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You might be asked to write a philosophy of education in a teacher education program, or when applying for a job. Be very careful! This philosophy statement is a window into both your soul and your development. Your potential employers will be able to tell whether you are really ready for the classroom. Be honest, but avoid sweeping generalizations OR specifics. Either will make you sound naive.
A philosophy of education differs for every person. While there may be some similarities, many times teachers teach in very different ways. I have come to believe that the very best teachers are the ones in which their philosophy of education and their philosophy of being are very similar. How one is as a teacher and a person should be very similar given if you fail to be "real" a student will know and will then lose respect for you as a teacher, and person.
To put it in simpler terms than Post #2 does:
Your philosophy of education is your ideas about how to teach. You have to know how you will get the ideas across (will you lecture more or do more "discovery learning"). You have to know how you will try to interact with the students (will you try to be strict or are you more informal).
These are the main aspects of a philosophy of education -- it is your attitude about how to teach and how to relate to students.
This is a fairly large concept. When engaging in defining philosophy, I think that much of it comes back to the basic idea of pedagogy, which refers to the philosophical approach to the manner of instruction and how one teaches. Part of pedagogical approaches is a reflection of what core values one seeks to emphasize in the classroom setting. When engaging in the philosophy of education, there has to be a definition of how the teacher sees themselves in the classroom, how students are perceived in such a setting, and what precepts help to define the process of teaching and learning in the classroom. The philosophy of education is extremely important to the teacher and to the students because it is the foundation upon which all instruction will occur. Without a clear philosophy that guides how individuals in the classroom function, there is a greater likelihood of misfocus and miscalibration in the purpose of instruction within the classroom.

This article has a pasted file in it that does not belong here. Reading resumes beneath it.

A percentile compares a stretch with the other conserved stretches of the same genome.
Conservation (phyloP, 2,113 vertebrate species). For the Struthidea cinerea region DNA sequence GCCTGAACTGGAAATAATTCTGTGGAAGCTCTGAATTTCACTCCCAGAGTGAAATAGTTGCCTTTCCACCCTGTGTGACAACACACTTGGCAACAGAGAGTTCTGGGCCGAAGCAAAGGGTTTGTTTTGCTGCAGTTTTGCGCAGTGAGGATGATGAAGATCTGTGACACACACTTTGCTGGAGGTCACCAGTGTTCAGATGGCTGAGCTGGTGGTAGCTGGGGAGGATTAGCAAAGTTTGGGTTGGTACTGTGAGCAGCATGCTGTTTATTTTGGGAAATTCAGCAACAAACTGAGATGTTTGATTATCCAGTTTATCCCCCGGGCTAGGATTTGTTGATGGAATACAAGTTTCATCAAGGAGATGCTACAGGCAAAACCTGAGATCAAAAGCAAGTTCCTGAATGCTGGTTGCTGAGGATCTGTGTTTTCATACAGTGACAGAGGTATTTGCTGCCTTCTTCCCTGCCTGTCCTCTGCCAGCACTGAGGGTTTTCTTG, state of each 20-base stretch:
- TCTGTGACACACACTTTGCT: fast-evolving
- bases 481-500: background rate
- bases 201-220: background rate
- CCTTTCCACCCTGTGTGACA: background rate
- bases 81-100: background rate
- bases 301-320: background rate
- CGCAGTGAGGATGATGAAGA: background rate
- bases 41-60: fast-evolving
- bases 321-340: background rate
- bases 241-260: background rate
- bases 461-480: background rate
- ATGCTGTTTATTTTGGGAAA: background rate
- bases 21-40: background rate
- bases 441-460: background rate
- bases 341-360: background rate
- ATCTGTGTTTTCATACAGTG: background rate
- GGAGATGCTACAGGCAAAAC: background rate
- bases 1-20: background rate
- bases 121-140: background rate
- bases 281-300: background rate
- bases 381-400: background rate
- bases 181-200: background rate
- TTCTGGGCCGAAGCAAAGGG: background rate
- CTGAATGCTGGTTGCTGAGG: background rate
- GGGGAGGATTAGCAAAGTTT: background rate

The first answer nails it in my opinion. What I will add is that I find often different in philosophies have to be respected. Some students will do better with teachers of different philosophies. For example a Behaviorist uses very traditional methods. Rote learning is valued. A Progressivist uses more hands-on, inquiry based methods. It has lots more movement, interactive, etc. These are just a a couple.
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